Let’s go back to the beginning, when the very first revelations came out about Mike Flynn and the Russians – February, 2017, only two weeks into Donald Trump’s presidency.
Flynn had been fired for misreporting his meeting(s) with the Russian ambassador to Vice President Pence, bringing the simmering charge of latent Russian involvement in the Dem’s election loss front and center.
We didn’t know then many things we know now, but while the media were running wild trying to connect (imaginary, it now turns out) dots between Mike Flynn’s contacts with Russians in the ordinary course of meet-and-greets, the White House was already in DEFCON mode seeking to know how the New York Times even knew Flynn had ever talked with any Russians.
Who leaked these contacts? After all, in the classified meaning of the term, they were “classified.” A criminal violation. And by April there were several more and they had gone beyond Mike Flynn.
So who was doing the leaking? This was a critical question for the barely-in-place White House. Trump’s own staff? White House holdovers? The Intel community?…of which there were several, some of their departed leaders, James Clapper and John Brennan, none too friendly to the new administration.
Then there were career bureaucrats in all those agencies who’d spent decades putting their own imprimaturs on policies that covered all the Obama years. Many of the left, some even of the hard left, almost all were card-carrying members of the Bureaucrats’ Turf Protection Society, with deep personal and professional reasons having less to do with any political cause and more to do with a nice gated retirement villa in south Florida.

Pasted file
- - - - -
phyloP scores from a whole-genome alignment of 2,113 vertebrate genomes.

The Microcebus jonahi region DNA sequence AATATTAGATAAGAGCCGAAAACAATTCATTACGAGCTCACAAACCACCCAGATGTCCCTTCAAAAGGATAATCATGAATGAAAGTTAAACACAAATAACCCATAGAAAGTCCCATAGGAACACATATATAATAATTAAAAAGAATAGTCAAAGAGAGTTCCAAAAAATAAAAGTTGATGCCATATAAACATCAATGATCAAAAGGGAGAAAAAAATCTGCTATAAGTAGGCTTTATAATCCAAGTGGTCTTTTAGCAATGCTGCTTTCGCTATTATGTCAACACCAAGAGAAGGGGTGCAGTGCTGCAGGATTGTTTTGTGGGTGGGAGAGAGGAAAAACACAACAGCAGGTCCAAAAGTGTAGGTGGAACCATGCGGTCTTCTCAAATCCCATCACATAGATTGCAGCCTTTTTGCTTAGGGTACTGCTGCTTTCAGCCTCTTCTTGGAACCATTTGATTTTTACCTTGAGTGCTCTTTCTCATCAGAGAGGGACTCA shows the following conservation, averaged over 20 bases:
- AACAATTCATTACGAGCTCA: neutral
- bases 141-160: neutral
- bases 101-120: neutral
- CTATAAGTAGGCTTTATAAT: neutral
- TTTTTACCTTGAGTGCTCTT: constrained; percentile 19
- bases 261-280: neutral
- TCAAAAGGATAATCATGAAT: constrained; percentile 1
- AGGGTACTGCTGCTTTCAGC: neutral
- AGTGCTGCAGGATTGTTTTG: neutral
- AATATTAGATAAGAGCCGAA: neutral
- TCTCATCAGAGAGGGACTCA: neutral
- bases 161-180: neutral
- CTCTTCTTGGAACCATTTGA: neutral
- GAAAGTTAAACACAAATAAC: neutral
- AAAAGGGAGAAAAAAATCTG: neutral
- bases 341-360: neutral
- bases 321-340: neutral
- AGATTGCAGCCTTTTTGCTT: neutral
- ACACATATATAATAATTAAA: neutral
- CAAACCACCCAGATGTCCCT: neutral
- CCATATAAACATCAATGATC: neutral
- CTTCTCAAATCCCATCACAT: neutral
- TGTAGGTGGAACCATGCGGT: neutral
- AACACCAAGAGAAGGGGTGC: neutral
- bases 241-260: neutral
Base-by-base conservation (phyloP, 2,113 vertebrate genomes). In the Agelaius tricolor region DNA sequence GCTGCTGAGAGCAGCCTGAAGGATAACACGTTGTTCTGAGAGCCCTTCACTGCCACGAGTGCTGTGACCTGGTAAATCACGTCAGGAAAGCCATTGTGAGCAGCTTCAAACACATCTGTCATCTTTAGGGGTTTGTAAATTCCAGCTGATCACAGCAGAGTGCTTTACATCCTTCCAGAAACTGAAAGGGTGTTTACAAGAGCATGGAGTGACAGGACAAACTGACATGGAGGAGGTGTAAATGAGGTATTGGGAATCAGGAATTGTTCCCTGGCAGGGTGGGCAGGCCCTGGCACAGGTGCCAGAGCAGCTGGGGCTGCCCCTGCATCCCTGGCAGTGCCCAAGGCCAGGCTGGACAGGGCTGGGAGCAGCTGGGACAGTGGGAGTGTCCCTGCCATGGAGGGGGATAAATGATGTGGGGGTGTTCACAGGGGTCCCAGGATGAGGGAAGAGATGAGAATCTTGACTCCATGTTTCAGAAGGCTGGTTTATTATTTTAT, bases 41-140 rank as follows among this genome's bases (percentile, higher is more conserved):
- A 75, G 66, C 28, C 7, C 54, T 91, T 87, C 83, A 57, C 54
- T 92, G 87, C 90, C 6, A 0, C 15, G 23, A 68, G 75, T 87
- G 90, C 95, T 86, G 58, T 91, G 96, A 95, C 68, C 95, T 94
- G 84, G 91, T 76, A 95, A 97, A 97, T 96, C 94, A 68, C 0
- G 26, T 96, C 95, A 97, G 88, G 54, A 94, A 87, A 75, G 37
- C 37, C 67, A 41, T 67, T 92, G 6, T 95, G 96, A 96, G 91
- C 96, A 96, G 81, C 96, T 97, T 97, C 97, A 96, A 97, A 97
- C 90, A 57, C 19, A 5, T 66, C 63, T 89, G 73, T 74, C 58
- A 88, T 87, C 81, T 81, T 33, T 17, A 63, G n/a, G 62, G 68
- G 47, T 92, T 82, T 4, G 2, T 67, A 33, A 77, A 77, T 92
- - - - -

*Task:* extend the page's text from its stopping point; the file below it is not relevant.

They felt, and still feel, threatened by not only the possibility of a complete change in direction (and management) in their agencies, but that disgusting feeling life-long front office employees get when the boss’s daughter runs off and marries a guy who used to run the bowling alley.
This fleet of bureaucrats all watch the same news shows, (six to choose from, all the same) read the same newspapers and opinion journals, and for a full year before the election their media had uniformly served up a daily diet about the things not to like about this “clown” (per Charles Krauthammer) long before it appeared he might actually win the nomination, much less the presidency.
This was the deep state Donald Trump faced from the day he was elected, three months before he was even inaugurated. Its sheer size was the perfect cover for dark ops, for much like Agatha Christie’s “Murder on the Orient Express” – how do you trap a killer when everyone on the train has a motive?
Under these circumstances I’m sure rooting out the individual leakers inside the deep state was recognized as something Trump’s sleuths probably couldn’t accomplish. Especially in a hurry. It takes months to lay traps. And the voting public already wanted to see, from several agencies and from the bowels of the White House, a frog march to the courthouse. A march in front of a judge by a Post or Times reporter, naming his heretofore “unnamed source” inside the agency would have been nice too.